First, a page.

Hour of Low-Code
We used to be those people. You know those people… the ones who believe that EVERYONE in the world should learn to code. Your kids should be coding, your grandparents should be coding, coal-miners should be coding…EVERYONE should be coding. We believed this because Computer Science, coding, and tech have dramatically changed so many of our lives for the better and we want everyone in the world to benefit like we have.
In the past few years however, we’ve realized that that mission of everyone in the world learning to code is simply not going to happen with such steep requirements. Not everyone has the time, energy, or interest to invest in getting a full Computer Science degree. This does NOT mean that people can’t still benefit from what Computer Science can do for them. But we can involve more people in problem solving when there are fewer gates in the way to start.
This year, we are commemorating Computer Science Education Week with a fun new week-long celebration that we’re calling the Hour of Low-Code. Computer Science Education Week (CSEdWeek) is an annual call to action to inspire K-12 students to learn computer science, advocate for equity in computer science education, and celebrate the contributions of students, teachers, and partners to the field. But we don’t ONLY want this to be for students–we want adults to get involved as well.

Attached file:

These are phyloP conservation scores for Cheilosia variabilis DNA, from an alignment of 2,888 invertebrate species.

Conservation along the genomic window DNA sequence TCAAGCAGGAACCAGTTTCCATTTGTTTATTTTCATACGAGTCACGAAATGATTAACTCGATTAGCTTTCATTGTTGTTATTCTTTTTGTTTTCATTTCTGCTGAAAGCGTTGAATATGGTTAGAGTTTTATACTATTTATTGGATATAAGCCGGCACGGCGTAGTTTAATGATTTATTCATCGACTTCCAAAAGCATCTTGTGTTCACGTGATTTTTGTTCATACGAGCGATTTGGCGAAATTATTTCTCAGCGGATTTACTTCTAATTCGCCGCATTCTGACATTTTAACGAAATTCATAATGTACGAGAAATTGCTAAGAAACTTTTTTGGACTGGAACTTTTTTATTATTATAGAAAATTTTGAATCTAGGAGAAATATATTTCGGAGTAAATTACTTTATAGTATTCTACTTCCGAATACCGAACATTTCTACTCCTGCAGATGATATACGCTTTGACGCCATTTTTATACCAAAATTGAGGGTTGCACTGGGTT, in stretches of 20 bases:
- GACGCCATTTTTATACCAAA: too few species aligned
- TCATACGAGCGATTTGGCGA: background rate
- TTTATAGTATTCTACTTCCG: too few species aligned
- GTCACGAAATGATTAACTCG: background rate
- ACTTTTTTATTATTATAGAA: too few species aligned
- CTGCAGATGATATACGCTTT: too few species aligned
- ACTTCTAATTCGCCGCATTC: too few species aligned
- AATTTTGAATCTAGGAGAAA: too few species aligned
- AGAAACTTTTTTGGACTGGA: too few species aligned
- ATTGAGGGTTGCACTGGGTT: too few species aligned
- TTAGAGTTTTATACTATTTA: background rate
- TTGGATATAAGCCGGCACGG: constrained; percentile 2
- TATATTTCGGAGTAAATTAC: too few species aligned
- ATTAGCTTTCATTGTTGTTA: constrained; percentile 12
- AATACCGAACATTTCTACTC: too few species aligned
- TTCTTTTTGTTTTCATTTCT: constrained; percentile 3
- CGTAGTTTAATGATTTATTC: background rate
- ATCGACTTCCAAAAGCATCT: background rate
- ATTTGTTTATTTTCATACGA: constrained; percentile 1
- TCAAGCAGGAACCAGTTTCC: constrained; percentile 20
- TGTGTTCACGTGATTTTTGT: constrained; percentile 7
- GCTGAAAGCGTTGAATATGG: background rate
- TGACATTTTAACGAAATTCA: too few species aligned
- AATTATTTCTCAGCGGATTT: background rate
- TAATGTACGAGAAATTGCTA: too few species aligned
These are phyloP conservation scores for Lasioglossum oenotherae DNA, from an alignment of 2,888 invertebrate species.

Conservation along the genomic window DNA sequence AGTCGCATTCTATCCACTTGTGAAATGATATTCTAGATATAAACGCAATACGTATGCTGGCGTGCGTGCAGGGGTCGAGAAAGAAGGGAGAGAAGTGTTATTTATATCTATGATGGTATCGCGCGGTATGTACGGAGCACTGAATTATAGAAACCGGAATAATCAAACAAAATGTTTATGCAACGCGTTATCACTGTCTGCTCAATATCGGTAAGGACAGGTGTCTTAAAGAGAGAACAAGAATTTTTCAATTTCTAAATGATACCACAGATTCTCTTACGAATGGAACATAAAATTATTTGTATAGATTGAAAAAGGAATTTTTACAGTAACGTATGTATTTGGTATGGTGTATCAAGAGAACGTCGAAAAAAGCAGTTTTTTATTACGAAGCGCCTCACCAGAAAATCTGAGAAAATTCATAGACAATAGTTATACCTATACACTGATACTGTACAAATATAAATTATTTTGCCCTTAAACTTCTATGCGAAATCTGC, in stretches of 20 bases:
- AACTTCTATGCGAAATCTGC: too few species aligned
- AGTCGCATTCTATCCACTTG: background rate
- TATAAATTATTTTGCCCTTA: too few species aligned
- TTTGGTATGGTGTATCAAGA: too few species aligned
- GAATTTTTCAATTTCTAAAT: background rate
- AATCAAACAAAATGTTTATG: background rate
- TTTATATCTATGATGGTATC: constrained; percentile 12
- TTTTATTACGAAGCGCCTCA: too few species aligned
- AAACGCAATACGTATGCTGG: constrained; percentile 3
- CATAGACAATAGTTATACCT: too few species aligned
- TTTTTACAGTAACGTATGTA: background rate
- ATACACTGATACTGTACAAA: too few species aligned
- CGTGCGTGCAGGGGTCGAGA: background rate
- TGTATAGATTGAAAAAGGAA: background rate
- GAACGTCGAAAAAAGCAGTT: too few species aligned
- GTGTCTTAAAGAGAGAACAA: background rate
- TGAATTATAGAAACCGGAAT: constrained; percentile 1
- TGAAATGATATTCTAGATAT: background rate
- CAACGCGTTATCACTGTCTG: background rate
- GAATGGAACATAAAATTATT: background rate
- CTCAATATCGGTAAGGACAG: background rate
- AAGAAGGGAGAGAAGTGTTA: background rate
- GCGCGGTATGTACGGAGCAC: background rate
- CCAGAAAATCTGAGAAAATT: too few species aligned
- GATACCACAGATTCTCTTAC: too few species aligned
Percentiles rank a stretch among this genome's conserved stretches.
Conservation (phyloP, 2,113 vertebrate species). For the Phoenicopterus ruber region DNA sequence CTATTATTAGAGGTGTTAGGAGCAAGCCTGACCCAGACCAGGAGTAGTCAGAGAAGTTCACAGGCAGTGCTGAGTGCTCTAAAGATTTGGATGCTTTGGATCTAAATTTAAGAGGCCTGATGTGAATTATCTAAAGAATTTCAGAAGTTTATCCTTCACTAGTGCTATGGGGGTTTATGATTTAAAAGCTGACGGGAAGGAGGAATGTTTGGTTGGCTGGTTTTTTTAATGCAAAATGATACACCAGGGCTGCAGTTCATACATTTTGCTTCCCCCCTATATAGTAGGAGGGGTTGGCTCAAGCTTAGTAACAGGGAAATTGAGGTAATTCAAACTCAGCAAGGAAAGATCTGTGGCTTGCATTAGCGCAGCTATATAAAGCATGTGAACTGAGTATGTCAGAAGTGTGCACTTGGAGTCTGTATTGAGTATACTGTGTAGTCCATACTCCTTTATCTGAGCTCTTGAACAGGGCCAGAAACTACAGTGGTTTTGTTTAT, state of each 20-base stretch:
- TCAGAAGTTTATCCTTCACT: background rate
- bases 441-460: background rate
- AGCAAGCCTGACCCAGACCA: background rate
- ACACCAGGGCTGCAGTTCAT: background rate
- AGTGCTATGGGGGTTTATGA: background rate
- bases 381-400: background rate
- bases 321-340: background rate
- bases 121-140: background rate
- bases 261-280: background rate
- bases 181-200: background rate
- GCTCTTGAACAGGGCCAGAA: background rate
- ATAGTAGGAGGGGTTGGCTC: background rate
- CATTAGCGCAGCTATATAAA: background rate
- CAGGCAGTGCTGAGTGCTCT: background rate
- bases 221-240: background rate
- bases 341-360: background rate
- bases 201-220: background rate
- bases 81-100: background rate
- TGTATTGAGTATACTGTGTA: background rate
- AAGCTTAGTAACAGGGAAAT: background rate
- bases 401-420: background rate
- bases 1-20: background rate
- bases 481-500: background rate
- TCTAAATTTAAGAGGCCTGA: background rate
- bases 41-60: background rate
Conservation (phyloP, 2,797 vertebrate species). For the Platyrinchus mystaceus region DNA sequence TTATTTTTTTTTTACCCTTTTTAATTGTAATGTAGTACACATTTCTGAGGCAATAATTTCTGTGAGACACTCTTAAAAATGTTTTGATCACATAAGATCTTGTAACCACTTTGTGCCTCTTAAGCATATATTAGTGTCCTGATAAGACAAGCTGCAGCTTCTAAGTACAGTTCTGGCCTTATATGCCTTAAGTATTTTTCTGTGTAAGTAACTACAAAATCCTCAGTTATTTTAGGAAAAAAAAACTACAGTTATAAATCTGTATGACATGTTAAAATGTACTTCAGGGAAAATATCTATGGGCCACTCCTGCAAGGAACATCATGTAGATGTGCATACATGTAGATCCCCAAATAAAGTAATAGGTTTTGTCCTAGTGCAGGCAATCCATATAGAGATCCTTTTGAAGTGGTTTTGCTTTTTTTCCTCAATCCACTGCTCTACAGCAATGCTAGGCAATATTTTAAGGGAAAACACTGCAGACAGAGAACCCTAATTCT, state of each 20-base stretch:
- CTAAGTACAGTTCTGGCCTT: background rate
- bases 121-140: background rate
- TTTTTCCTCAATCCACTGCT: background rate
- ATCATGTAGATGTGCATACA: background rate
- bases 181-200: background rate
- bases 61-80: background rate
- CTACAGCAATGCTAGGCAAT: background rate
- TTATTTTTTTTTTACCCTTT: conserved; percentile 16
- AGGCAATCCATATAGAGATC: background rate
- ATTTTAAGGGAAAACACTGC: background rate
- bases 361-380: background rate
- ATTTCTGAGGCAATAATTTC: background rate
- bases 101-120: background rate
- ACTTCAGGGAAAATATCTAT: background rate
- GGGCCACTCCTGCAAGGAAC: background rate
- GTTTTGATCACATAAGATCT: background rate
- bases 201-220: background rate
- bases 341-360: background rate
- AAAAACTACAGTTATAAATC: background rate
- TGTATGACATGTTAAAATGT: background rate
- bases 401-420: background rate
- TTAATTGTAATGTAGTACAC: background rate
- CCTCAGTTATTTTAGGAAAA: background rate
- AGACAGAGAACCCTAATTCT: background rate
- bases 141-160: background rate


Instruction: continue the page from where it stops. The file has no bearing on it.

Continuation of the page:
During the week of December 7 – 13, we want to introduce the concept of “low-code development” as part of Computer Science Education Week so that ANYONE in the world can learn to build apps, chatbots, websites and automation… without having to learn to code first.
We have created a list of curriculum and resources below that you can use to DIY your own Hour of Low-Code celebration for your home, workplace or classroom. There is something for EVERYONE in your life, whether they’re a K-12 student or an adult. Choose a project or set of projects that fits your interests.
Link to this page: aka.ms/HourOfLowCode
Students can automate the classroom with Power Automate
Can you think of a task that you have to do every week or every day? Can’t someone else do it? You can replace those tasks with automation instead.
One way to experience the Hour of Low-Code is to run a hackathon event to solve problems. This can take place across one day or an hour each day during the Computer Science Education Week.
|Students Hack it! A Power Automate Hackathon |
Design thinking for the classroom
A hackathon is an event where you identify real-world problems that affect you and your community. Students break out into small groups to tackle a worthwhile problem. By diagramming and exploring tools like Power Automate, students will create flows to automate tasks to solve their chosen problem. This hackathon is ideal for open-ended learning with real-world impact.
Educators can automate tasks with Power Automate
|Introduction to Power Automate |
Use Power Automate to increase productivity